Rob McConnell, a revered Canadian bandleader, valve trombonist, arranger and composer whose swinging versions of standards raised him to near cult status among his many global fans, died May 1st in Toronto. He was 75.
In an age when many big bands are viewed today as uneven relics, McConnell's crisp arrangements and straight-shooter stage presence helped him build a significant following. Part of McConnell's success was his ability to stand still and deliver what fans wanted. By clinging to a brass-centric sound made famous in the 1960s, the McConnell band was able to wait out the demise of its competition.
McConnell's arranging style was always deceptive. To the uninitiated, his renditions of Tin Pan Alley tunes and jazz standards often were misconstrued as Canadian Pops." But to the careful listener, McConnell's music revealed intricate and sophisticated patterns and passages--all wrapped in a swinging tempo. Deep down, McConnell remained a life-long fan of the dance band--the type that was popular on college campuses in the very late 1950s.
McConnell's stylistic approach was a blending of several major influences. In a typical McConnell arrangement, one hears the powdery elegance of Claude Thornhill, the brassy bickering of Gil Evans and the sectional swagger of Stan Kenton. There also is a dash of Les and Larry Elgart, whose bands also specialized in straightforward but smartly arranged versions of well-known tunes.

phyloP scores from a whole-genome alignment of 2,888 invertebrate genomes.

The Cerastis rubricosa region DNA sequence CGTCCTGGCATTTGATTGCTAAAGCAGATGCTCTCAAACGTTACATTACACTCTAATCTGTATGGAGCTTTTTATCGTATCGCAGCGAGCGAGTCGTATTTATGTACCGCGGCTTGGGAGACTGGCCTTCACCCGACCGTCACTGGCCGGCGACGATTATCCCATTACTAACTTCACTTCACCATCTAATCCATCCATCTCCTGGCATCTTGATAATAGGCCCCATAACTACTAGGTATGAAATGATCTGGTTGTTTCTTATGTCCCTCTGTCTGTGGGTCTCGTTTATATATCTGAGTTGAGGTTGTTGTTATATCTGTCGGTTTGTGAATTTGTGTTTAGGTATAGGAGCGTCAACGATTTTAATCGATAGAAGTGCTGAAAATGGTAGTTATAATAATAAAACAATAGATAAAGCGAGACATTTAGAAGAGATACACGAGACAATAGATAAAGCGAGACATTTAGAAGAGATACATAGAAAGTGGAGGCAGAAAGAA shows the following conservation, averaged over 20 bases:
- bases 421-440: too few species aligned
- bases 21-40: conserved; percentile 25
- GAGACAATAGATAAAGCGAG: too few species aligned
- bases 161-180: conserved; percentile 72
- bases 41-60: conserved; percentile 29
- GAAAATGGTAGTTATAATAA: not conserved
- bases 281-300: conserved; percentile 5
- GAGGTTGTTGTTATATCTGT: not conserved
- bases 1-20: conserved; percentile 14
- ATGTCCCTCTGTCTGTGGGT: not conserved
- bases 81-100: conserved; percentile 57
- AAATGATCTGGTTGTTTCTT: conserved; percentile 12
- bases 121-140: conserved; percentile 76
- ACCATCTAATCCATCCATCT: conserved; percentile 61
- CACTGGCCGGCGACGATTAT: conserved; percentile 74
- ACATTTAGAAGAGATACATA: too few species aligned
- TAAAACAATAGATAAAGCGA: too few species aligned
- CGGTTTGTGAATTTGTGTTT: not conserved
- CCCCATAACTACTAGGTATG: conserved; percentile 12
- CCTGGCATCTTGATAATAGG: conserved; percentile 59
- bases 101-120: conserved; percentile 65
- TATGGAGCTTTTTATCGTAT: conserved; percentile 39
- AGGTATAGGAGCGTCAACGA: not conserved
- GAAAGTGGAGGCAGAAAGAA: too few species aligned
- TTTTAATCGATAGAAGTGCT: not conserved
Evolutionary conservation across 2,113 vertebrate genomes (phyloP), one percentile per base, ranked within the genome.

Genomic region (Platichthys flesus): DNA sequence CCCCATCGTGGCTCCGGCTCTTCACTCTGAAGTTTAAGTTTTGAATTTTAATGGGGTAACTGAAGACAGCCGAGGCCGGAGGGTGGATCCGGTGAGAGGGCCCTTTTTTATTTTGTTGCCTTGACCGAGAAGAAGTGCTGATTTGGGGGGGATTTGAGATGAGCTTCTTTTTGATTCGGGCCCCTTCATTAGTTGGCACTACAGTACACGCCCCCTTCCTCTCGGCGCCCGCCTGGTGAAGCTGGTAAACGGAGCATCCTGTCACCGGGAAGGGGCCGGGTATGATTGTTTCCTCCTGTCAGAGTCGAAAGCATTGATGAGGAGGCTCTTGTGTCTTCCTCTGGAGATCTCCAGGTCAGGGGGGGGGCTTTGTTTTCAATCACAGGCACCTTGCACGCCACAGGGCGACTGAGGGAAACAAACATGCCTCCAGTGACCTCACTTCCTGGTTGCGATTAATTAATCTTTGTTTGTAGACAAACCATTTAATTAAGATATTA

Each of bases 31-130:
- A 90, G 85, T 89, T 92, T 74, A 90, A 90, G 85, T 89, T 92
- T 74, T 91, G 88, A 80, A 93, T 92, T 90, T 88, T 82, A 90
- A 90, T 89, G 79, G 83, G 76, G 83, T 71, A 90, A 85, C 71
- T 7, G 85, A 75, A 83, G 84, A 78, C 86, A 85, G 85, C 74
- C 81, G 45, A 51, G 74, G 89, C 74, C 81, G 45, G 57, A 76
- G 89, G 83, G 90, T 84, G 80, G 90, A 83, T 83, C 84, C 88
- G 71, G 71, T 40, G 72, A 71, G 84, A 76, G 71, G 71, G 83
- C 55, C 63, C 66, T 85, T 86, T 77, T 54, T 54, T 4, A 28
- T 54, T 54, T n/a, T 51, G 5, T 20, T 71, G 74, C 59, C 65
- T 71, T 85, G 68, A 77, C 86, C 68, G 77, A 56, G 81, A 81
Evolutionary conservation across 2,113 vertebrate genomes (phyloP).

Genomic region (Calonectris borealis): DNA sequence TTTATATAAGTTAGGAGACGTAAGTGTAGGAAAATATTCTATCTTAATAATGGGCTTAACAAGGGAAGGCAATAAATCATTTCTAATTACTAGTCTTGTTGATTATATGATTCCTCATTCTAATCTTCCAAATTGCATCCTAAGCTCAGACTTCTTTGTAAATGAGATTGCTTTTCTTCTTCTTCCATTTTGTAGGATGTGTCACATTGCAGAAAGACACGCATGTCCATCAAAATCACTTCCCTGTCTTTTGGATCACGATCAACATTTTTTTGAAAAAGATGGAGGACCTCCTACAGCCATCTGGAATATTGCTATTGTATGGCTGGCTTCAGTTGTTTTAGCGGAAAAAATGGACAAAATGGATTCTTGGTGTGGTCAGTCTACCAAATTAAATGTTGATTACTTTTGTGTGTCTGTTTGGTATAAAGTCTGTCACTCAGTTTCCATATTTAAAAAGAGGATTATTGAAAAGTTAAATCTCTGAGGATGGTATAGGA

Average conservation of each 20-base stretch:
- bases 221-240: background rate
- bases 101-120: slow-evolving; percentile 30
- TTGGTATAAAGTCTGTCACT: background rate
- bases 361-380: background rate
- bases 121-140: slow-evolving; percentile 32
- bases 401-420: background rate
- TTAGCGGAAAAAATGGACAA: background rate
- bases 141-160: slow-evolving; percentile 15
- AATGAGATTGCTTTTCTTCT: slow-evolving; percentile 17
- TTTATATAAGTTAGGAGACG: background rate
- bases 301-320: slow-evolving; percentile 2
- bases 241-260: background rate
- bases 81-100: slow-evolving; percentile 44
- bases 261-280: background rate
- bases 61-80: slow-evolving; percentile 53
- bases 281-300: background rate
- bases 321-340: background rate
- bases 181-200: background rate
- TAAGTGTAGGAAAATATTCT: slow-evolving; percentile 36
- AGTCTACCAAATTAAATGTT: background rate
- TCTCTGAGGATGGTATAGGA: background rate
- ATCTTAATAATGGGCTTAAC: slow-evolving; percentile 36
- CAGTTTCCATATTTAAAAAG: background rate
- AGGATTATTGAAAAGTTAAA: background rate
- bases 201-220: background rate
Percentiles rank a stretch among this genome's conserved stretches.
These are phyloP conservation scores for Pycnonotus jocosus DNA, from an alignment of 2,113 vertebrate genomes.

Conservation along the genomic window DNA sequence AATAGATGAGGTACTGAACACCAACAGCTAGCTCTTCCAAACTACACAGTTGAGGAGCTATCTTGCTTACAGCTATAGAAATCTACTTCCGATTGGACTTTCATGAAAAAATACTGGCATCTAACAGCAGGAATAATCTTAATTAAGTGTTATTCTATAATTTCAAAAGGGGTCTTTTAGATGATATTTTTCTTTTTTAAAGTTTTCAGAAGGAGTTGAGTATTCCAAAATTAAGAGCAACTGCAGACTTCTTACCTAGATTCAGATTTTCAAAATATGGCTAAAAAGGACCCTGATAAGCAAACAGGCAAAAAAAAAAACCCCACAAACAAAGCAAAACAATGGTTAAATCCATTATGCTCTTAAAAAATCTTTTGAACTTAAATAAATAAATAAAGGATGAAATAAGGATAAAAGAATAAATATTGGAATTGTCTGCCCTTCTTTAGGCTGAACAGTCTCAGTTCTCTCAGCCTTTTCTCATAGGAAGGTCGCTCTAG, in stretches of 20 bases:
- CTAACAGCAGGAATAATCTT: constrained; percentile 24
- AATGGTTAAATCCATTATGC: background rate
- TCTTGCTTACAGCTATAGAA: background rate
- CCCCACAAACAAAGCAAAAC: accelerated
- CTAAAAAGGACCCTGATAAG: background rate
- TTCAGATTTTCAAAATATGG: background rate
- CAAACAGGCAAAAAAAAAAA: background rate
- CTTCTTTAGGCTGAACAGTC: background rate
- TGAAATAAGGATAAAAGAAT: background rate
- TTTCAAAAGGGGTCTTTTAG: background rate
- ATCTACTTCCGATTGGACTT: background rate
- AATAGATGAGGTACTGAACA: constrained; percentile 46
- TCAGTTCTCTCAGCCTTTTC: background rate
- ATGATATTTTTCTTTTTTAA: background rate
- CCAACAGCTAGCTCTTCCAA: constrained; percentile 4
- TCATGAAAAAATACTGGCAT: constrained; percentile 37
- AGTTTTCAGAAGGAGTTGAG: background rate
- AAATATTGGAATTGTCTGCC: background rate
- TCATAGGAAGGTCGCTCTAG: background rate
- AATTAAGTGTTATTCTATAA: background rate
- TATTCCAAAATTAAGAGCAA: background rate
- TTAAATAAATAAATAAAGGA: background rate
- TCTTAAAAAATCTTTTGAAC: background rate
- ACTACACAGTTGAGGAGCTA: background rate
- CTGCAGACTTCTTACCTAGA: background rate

But the essence of McConnell's orchestral sound also owe a debt to the flamboyance of Maynard Ferguson's early 1960s bands and the finger-snapping arranging style of Sammy Nestico in the 1970s. In McConnell's hands, a song was sure to receive a clearly articulated interpretation, with an emphasis on the brass section.
Unlike many Canadian musicians, McConnell remained in Canada, even after a recording opportunity in New York with Maynard Ferguson in 1964. His decision not to relocate to Hollywood or New York was always remembered and admired by Canadians, who for years watched their nation's most talented artists leave for fame-building and moneymaking opportunities in the U.S.
McConnell grew up in London, and played with several Canadian bands before forming the Boss Brass in 1968. At first, the band did not feature saxophones, preferring instead to emphasize the power and excitement of the trumpet and trombone sections. But by 1971, the need for reeds as a sound softener was apparent, and McConnell added a sax section. In 1976, McConnell's band included 22 musicians.
For the next 34 years, McConnell's band turned out a steady lineup of big band albums, receiving a Grammy Award in 1984 for All in Good Time. The band also toured extensively, particularly in Canada, where it often was regaled by more fans than there were seats. Back in late 2008, several JazzWax readers sent me emails hoping I could tell them how to get tickets to a sold-out Boss Brass appearance in Toronto sponsored by JazzFM.91.
I couldn't. Even the VIP seats were long gone.
JazzWax tracks: One of Rob McConnell's finest albums is Rob McConnell and the Boss Brass Play the Jazz Standards. You'll find it at iTunes or here. Or check out So Very Rob: Boss Brass Revisited at iTunes or here.